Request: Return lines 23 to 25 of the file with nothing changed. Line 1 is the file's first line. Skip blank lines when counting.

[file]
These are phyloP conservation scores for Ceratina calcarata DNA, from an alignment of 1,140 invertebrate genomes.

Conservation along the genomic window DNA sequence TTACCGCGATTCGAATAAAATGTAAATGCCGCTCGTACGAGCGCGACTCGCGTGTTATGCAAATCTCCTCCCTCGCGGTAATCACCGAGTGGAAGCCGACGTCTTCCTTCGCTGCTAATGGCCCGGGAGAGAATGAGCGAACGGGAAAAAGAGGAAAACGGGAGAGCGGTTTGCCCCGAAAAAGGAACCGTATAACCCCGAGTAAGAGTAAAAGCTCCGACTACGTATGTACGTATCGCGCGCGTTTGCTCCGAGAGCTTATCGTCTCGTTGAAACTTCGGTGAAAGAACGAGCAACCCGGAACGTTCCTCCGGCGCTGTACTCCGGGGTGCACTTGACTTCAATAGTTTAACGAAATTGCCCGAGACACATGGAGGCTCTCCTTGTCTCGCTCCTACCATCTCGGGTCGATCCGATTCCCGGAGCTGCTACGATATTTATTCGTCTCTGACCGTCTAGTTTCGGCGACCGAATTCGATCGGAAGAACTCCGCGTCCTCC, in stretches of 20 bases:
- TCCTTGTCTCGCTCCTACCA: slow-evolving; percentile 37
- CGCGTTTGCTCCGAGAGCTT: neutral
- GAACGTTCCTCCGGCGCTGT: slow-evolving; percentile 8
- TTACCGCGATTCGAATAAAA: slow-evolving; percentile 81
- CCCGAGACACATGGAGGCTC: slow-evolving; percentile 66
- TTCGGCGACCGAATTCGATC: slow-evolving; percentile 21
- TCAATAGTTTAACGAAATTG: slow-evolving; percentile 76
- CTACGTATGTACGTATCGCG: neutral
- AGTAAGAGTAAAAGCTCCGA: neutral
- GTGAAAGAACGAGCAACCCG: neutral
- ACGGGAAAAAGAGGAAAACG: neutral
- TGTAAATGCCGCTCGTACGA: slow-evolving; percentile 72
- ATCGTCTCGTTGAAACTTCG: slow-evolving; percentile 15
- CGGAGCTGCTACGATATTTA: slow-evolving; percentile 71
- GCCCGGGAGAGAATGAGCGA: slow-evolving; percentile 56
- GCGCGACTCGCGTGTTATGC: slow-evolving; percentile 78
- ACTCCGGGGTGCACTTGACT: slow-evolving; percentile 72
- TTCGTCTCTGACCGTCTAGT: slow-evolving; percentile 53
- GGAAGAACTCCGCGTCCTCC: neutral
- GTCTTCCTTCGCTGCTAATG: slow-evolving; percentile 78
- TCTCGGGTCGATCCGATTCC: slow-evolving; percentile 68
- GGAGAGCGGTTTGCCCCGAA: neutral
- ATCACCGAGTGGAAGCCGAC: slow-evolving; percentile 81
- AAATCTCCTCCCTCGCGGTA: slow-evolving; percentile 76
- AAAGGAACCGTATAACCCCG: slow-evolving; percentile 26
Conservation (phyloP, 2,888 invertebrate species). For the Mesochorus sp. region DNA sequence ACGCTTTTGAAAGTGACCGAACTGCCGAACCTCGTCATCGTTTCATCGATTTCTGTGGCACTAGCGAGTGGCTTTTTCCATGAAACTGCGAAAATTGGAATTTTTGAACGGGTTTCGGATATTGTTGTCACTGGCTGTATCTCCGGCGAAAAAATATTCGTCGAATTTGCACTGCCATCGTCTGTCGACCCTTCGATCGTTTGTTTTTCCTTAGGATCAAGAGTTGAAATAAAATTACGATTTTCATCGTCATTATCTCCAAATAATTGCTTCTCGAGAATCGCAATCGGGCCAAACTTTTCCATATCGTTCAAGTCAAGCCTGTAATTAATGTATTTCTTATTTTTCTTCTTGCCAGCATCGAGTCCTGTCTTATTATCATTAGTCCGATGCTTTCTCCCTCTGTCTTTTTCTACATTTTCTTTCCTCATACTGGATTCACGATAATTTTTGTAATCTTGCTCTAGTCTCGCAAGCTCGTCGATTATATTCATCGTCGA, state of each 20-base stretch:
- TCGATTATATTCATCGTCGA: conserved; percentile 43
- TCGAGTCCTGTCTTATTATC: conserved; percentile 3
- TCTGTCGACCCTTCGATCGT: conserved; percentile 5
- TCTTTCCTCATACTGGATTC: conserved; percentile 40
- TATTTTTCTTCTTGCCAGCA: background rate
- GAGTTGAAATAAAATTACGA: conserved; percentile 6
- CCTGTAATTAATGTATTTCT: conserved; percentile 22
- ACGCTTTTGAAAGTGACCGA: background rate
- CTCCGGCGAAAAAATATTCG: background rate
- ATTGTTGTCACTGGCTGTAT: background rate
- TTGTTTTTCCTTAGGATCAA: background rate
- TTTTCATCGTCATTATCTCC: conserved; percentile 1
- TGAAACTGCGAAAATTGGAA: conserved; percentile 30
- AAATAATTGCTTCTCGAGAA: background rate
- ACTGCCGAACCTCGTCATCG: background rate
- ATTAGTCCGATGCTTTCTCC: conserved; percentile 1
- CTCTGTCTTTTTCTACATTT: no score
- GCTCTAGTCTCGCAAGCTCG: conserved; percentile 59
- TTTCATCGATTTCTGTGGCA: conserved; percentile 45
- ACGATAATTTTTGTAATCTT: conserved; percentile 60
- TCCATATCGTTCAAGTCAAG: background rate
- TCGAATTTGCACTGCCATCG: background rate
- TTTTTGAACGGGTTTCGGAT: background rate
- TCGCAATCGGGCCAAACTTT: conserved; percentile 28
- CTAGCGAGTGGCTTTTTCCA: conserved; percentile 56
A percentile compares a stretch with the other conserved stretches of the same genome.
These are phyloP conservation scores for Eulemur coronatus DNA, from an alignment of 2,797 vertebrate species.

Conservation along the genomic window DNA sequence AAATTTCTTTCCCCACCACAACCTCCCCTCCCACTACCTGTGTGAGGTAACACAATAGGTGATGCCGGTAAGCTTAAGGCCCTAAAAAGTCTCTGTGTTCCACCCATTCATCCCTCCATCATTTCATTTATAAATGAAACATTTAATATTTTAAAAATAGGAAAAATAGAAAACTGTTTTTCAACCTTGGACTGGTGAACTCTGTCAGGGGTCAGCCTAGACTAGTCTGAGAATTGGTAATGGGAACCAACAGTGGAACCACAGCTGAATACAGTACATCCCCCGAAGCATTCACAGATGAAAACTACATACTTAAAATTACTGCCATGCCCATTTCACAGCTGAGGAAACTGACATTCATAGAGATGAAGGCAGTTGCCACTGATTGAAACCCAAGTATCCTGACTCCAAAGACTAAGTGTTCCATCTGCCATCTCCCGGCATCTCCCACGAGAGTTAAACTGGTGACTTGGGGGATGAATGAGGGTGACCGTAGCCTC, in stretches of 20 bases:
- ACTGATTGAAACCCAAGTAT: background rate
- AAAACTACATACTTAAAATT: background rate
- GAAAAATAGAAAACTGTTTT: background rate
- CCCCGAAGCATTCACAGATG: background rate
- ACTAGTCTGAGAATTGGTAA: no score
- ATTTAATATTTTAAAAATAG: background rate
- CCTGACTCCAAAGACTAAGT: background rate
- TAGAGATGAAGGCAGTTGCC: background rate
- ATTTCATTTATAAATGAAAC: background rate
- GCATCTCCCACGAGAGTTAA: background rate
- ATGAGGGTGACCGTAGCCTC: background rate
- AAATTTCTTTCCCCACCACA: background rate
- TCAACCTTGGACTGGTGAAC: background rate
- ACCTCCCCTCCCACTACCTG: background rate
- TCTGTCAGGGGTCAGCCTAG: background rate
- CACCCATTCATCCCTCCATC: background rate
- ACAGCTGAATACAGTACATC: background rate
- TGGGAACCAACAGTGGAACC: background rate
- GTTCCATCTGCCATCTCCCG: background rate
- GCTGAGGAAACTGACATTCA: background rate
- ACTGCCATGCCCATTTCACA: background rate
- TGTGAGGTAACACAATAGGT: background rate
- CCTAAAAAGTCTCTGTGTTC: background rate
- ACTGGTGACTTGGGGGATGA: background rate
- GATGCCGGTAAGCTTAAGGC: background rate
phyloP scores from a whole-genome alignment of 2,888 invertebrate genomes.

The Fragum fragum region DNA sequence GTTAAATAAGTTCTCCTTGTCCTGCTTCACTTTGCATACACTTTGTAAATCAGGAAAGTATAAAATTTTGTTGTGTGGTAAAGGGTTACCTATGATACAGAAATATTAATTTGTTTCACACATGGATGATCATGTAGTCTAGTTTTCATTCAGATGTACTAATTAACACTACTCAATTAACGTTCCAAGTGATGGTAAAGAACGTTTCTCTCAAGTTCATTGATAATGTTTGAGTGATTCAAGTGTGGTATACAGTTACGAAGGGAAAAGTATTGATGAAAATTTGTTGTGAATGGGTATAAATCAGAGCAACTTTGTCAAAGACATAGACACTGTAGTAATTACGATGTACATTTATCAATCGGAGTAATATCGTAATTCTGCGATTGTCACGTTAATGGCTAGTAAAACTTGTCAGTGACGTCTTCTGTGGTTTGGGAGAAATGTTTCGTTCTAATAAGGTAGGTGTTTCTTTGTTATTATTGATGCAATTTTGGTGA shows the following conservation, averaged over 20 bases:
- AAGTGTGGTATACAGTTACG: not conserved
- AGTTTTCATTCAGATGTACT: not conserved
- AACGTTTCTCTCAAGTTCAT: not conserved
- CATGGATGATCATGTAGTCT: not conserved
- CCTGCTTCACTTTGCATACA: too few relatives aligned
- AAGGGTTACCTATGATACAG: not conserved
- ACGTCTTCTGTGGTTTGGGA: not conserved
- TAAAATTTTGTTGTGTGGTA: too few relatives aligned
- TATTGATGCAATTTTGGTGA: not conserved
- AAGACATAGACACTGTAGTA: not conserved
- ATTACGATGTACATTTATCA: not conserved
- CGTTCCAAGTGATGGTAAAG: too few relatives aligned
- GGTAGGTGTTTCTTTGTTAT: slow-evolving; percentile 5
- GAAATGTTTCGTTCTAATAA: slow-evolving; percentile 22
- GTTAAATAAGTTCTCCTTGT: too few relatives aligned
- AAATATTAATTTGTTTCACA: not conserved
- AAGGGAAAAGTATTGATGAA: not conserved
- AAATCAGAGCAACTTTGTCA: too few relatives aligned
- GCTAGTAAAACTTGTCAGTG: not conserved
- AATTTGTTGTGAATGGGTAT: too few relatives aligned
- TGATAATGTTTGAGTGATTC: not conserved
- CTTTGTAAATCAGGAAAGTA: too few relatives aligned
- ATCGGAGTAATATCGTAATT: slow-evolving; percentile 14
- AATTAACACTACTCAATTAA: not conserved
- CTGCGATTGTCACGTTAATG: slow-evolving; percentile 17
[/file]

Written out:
- TCTCGGGTCGATCCGATTCC: slow-evolving; percentile 68
- GGAGAGCGGTTTGCCCCGAA: neutral
- ATCACCGAGTGGAAGCCGAC: slow-evolving; percentile 81